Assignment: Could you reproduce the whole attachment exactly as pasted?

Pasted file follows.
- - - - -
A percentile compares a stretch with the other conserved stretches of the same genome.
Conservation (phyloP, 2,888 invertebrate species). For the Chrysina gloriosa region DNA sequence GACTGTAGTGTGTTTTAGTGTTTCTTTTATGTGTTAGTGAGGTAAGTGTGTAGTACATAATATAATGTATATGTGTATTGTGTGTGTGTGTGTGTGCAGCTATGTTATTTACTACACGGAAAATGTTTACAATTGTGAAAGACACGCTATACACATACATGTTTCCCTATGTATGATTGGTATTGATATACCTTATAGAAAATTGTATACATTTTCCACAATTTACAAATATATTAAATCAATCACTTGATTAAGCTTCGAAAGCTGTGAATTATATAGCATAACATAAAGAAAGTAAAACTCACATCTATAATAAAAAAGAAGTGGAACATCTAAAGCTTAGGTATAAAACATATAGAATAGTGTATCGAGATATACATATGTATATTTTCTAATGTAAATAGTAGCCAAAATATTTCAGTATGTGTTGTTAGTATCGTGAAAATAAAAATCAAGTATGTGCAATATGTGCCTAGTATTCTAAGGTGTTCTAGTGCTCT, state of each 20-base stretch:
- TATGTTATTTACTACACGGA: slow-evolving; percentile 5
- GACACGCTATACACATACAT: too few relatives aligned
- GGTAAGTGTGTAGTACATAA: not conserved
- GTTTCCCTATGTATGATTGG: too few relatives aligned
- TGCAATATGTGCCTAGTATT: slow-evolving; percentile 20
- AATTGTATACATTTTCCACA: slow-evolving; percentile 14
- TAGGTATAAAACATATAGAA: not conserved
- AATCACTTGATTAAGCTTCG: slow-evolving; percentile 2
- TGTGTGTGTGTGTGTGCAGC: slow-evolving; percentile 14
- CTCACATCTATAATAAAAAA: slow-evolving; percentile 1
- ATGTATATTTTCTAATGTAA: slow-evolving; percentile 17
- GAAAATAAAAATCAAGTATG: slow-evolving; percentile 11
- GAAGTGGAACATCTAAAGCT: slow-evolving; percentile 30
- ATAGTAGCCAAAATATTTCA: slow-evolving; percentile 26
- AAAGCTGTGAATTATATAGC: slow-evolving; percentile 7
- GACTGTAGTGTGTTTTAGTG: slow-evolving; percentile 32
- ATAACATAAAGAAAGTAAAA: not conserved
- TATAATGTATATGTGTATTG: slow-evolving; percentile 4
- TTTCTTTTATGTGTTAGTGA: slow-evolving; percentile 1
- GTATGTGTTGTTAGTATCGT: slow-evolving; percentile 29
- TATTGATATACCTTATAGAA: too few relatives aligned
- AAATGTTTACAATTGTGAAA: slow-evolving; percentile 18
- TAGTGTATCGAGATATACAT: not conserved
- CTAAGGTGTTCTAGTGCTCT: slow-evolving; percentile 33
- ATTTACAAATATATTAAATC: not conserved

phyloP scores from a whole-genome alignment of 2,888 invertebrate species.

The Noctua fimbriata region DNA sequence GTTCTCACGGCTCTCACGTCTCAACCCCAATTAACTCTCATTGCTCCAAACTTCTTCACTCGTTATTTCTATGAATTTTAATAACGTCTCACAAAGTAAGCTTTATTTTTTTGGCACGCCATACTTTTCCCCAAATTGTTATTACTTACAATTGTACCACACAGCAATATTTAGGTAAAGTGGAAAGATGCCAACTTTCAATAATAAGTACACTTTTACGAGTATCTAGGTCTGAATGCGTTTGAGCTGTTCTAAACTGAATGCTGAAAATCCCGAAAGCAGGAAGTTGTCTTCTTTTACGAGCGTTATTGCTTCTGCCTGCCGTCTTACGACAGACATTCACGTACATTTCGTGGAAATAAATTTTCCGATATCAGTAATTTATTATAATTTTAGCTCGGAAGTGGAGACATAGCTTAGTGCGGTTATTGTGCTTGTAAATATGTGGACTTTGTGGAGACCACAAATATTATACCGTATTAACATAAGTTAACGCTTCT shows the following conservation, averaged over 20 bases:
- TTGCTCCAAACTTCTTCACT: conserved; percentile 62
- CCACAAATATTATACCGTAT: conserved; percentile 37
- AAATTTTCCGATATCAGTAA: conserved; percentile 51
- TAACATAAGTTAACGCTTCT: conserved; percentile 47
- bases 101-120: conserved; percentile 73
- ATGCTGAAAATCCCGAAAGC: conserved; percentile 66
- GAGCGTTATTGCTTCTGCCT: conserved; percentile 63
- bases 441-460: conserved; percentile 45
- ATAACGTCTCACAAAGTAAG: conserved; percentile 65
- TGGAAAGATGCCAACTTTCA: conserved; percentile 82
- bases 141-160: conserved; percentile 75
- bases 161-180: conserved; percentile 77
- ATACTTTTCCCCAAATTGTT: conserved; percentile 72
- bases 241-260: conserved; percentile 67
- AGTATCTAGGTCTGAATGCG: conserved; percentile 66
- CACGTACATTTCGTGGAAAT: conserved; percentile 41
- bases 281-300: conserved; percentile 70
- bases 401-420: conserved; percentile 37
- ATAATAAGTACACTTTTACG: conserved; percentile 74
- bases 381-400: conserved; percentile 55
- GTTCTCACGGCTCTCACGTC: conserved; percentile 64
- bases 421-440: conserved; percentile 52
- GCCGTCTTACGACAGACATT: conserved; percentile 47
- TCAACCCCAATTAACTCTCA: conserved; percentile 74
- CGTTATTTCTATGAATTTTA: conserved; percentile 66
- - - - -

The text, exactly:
A percentile compares a stretch with the other conserved stretches of the same genome.
Conservation (phyloP, 2,888 invertebrate species). For the Chrysina gloriosa region DNA sequence GACTGTAGTGTGTTTTAGTGTTTCTTTTATGTGTTAGTGAGGTAAGTGTGTAGTACATAATATAATGTATATGTGTATTGTGTGTGTGTGTGTGTGCAGCTATGTTATTTACTACACGGAAAATGTTTACAATTGTGAAAGACACGCTATACACATACATGTTTCCCTATGTATGATTGGTATTGATATACCTTATAGAAAATTGTATACATTTTCCACAATTTACAAATATATTAAATCAATCACTTGATTAAGCTTCGAAAGCTGTGAATTATATAGCATAACATAAAGAAAGTAAAACTCACATCTATAATAAAAAAGAAGTGGAACATCTAAAGCTTAGGTATAAAACATATAGAATAGTGTATCGAGATATACATATGTATATTTTCTAATGTAAATAGTAGCCAAAATATTTCAGTATGTGTTGTTAGTATCGTGAAAATAAAAATCAAGTATGTGCAATATGTGCCTAGTATTCTAAGGTGTTCTAGTGCTCT, state of each 20-base stretch:
- TATGTTATTTACTACACGGA: slow-evolving; percentile 5
- GACACGCTATACACATACAT: too few relatives aligned
- GGTAAGTGTGTAGTACATAA: not conserved
- GTTTCCCTATGTATGATTGG: too few relatives aligned
- TGCAATATGTGCCTAGTATT: slow-evolving; percentile 20
- AATTGTATACATTTTCCACA: slow-evolving; percentile 14
- TAGGTATAAAACATATAGAA: not conserved
- AATCACTTGATTAAGCTTCG: slow-evolving; percentile 2
- TGTGTGTGTGTGTGTGCAGC: slow-evolving; percentile 14
- CTCACATCTATAATAAAAAA: slow-evolving; percentile 1
- ATGTATATTTTCTAATGTAA: slow-evolving; percentile 17
- GAAAATAAAAATCAAGTATG: slow-evolving; percentile 11
- GAAGTGGAACATCTAAAGCT: slow-evolving; percentile 30
- ATAGTAGCCAAAATATTTCA: slow-evolving; percentile 26
- AAAGCTGTGAATTATATAGC: slow-evolving; percentile 7
- GACTGTAGTGTGTTTTAGTG: slow-evolving; percentile 32
- ATAACATAAAGAAAGTAAAA: not conserved
- TATAATGTATATGTGTATTG: slow-evolving; percentile 4
- TTTCTTTTATGTGTTAGTGA: slow-evolving; percentile 1
- GTATGTGTTGTTAGTATCGT: slow-evolving; percentile 29
- TATTGATATACCTTATAGAA: too few relatives aligned
- AAATGTTTACAATTGTGAAA: slow-evolving; percentile 18
- TAGTGTATCGAGATATACAT: not conserved
- CTAAGGTGTTCTAGTGCTCT: slow-evolving; percentile 33
- ATTTACAAATATATTAAATC: not conserved

phyloP scores from a whole-genome alignment of 2,888 invertebrate species.

The Noctua fimbriata region DNA sequence GTTCTCACGGCTCTCACGTCTCAACCCCAATTAACTCTCATTGCTCCAAACTTCTTCACTCGTTATTTCTATGAATTTTAATAACGTCTCACAAAGTAAGCTTTATTTTTTTGGCACGCCATACTTTTCCCCAAATTGTTATTACTTACAATTGTACCACACAGCAATATTTAGGTAAAGTGGAAAGATGCCAACTTTCAATAATAAGTACACTTTTACGAGTATCTAGGTCTGAATGCGTTTGAGCTGTTCTAAACTGAATGCTGAAAATCCCGAAAGCAGGAAGTTGTCTTCTTTTACGAGCGTTATTGCTTCTGCCTGCCGTCTTACGACAGACATTCACGTACATTTCGTGGAAATAAATTTTCCGATATCAGTAATTTATTATAATTTTAGCTCGGAAGTGGAGACATAGCTTAGTGCGGTTATTGTGCTTGTAAATATGTGGACTTTGTGGAGACCACAAATATTATACCGTATTAACATAAGTTAACGCTTCT shows the following conservation, averaged over 20 bases:
- TTGCTCCAAACTTCTTCACT: conserved; percentile 62
- CCACAAATATTATACCGTAT: conserved; percentile 37
- AAATTTTCCGATATCAGTAA: conserved; percentile 51
- TAACATAAGTTAACGCTTCT: conserved; percentile 47
- bases 101-120: conserved; percentile 73
- ATGCTGAAAATCCCGAAAGC: conserved; percentile 66
- GAGCGTTATTGCTTCTGCCT: conserved; percentile 63
- bases 441-460: conserved; percentile 45
- ATAACGTCTCACAAAGTAAG: conserved; percentile 65
- TGGAAAGATGCCAACTTTCA: conserved; percentile 82
- bases 141-160: conserved; percentile 75
- bases 161-180: conserved; percentile 77
- ATACTTTTCCCCAAATTGTT: conserved; percentile 72
- bases 241-260: conserved; percentile 67
- AGTATCTAGGTCTGAATGCG: conserved; percentile 66
- CACGTACATTTCGTGGAAAT: conserved; percentile 41
- bases 281-300: conserved; percentile 70
- bases 401-420: conserved; percentile 37
- ATAATAAGTACACTTTTACG: conserved; percentile 74
- bases 381-400: conserved; percentile 55
- GTTCTCACGGCTCTCACGTC: conserved; percentile 64
- bases 421-440: conserved; percentile 52
- GCCGTCTTACGACAGACATT: conserved; percentile 47
- TCAACCCCAATTAACTCTCA: conserved; percentile 74
- CGTTATTTCTATGAATTTTA: conserved; percentile 66